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Workplace violence report looks at 27 years of data

Photo: kali9/iStockphoto

Washington — Workplace violence led to nearly 18,000 deaths over a recent 27-year period, according to a recently published report from NIOSH and two other federal agencies.

Indicators of Workplace Violence, 2019 – released July 21 – presents 13 indicators of workplace violence based on data from five federal data collections from the Bureau of Labor Statistics’ Census of Fatal Occupational Injuries and four other surveys. Those indicators include characteristics of victims, weapons used in nonfatal violence and nonfatal injuries resulting in days away from work. The Bureau of Justice Statistics also contributed to the report.

A total of 17,865 workers were victims of workplace homicides from 1992 to 2019 – with a high of 1,080 in 1994. In 2019, workplace homicides totaled 454 – a 58% drop from the 1994 total. Over the last six years of the study period, workplace violence-related deaths rose 11%, from 409 in 2014.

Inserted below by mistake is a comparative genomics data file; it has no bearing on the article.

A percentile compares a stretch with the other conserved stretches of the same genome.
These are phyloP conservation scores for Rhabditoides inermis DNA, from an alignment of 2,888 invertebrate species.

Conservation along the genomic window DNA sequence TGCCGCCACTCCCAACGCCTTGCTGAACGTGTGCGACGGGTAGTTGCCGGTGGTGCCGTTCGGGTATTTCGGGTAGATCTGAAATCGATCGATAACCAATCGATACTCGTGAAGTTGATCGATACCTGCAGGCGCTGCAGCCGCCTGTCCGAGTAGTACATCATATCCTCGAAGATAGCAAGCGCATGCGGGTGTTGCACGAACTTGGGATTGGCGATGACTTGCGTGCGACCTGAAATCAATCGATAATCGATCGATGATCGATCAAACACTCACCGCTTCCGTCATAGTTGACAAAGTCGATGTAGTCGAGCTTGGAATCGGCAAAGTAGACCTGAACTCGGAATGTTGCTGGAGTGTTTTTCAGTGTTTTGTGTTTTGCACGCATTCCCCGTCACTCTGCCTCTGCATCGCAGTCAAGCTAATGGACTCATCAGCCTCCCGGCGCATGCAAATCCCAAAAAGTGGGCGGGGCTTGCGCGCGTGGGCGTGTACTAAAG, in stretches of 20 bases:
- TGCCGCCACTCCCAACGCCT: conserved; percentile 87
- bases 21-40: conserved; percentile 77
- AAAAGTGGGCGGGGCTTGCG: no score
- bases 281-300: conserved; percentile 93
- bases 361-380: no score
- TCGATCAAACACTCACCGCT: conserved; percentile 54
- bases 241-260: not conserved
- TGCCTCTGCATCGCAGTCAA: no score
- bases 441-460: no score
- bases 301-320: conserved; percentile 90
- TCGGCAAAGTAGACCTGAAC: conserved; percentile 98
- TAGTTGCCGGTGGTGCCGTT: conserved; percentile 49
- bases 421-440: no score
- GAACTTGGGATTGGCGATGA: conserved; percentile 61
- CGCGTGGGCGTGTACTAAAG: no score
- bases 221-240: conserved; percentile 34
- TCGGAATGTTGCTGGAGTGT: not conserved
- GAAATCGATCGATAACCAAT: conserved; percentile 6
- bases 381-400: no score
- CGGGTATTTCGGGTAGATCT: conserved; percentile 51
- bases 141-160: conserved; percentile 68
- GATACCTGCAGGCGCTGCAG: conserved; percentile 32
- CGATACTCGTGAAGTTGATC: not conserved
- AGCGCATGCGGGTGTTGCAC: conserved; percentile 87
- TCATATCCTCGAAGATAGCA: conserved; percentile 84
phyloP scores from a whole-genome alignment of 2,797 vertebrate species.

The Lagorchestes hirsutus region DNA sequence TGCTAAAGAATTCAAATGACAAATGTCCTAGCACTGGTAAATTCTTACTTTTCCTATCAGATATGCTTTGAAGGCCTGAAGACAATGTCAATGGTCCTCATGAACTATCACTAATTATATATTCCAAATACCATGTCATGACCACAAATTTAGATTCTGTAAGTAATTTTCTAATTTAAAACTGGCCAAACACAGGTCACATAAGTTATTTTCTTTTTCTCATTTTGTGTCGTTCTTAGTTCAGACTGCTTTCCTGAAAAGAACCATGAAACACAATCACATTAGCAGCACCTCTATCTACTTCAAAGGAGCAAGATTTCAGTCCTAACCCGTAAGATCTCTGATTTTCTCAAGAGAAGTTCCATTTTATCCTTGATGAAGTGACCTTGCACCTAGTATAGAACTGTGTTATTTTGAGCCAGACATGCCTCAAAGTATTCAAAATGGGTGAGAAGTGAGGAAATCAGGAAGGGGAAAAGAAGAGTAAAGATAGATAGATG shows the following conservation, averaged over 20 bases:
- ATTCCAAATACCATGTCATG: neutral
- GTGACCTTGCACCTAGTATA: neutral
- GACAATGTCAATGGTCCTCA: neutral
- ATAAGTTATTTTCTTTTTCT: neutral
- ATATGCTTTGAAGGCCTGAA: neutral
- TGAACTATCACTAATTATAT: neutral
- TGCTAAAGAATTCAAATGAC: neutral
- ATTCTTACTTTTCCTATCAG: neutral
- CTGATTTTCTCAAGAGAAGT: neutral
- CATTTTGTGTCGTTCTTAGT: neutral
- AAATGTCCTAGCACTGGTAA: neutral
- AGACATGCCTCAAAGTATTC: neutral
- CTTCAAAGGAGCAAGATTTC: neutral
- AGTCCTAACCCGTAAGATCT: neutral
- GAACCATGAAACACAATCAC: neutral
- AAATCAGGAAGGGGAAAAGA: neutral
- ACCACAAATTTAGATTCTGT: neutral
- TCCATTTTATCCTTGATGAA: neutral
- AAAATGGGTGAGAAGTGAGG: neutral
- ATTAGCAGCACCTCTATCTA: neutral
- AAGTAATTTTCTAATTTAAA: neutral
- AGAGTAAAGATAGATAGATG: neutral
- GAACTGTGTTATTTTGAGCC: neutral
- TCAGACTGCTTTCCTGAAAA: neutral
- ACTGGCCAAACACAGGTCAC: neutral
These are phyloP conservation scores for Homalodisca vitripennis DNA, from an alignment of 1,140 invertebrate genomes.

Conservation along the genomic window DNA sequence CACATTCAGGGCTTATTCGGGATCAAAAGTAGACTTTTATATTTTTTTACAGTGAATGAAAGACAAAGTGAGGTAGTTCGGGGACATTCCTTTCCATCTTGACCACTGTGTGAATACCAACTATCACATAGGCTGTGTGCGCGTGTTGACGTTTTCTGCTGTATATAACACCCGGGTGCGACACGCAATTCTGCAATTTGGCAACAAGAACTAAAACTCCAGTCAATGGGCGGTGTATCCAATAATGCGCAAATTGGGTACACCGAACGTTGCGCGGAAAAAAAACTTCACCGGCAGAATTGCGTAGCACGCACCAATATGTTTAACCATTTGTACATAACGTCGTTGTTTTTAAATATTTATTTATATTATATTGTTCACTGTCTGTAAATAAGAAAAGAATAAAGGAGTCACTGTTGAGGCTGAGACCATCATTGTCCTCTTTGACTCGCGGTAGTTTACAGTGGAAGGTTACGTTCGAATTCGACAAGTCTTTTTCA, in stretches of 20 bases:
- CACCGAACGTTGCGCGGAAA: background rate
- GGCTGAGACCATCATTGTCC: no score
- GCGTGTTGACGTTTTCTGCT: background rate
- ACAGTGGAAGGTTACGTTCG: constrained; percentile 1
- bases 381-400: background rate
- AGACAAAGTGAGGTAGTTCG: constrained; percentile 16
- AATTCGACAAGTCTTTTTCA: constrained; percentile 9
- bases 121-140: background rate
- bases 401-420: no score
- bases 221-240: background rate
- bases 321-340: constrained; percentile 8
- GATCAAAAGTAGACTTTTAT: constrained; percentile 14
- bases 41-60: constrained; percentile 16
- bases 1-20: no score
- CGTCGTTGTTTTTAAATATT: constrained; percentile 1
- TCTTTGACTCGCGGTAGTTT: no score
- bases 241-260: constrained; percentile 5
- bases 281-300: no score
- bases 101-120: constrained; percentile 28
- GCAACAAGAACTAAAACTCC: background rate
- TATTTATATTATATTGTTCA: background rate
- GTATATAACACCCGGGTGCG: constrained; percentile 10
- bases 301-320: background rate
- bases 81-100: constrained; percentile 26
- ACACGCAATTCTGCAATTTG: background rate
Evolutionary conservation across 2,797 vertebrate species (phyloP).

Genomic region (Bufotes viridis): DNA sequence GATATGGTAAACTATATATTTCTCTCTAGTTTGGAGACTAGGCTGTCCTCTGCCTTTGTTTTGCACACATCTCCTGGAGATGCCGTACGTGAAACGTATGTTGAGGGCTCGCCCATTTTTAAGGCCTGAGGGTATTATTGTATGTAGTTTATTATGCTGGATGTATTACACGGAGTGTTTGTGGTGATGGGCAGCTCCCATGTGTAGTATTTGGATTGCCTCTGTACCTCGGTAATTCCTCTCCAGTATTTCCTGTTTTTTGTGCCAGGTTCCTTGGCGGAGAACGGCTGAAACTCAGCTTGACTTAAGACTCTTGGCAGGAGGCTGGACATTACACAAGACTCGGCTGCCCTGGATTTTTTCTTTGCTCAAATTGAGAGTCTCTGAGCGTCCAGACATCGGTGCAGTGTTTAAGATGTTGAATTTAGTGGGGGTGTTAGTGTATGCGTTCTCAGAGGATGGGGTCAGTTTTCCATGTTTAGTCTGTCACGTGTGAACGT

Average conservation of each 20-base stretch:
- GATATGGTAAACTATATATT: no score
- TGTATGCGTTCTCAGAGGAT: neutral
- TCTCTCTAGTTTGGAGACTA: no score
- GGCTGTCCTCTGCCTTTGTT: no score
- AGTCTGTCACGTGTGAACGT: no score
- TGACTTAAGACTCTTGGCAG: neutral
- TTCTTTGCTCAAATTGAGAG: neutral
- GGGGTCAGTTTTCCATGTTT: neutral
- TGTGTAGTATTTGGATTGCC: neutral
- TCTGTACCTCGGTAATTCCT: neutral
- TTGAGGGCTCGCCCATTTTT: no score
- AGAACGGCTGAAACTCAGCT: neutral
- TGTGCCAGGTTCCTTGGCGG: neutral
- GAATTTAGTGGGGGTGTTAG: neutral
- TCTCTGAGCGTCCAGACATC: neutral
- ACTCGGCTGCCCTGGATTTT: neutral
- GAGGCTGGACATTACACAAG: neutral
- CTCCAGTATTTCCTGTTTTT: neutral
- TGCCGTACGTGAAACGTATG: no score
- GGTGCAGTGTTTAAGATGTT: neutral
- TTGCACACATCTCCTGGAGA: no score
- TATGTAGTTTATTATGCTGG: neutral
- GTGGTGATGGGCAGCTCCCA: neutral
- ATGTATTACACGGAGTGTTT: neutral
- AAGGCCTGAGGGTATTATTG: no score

Between 2015 and 2019, sales and related occupations accounted for 21% of all workplace homicides, and protective services workers (police officers, security guards, etc.) made up 19%. Additionally, males comprised 82% of workplace homicide victims. Shootings accounted for 79% of workplace homicides, while stabbing, cutting, slashing or piercing made up 9% of the total.

Around 1.3 million nonfatal violent crimes took place at workplaces annually from 2015 to 2019, according to the National Crime Victimization Survey. Those crimes included about 979,000 simple assaults, 186,000 aggravated assaults, 53,000 rapes or sexual assaults, and 46,000 robberies a year.


Other key 2015-2019 data:

  • Corrections workers had the highest annual nonfatal workplace violence case rate, at 149.1 per 1,000 workers.
  • The average annual rate of nonfatal workplace violence crimes for all workers was eight per 1,000 workers.
  • Strangers perpetrated 47% of nonfatal workplace violence incidents.
  • Female victims were more likely to know their offender.
  • Among victims of nonfatal workplace violence, 15% said they had severe emotional distress because of the crime.

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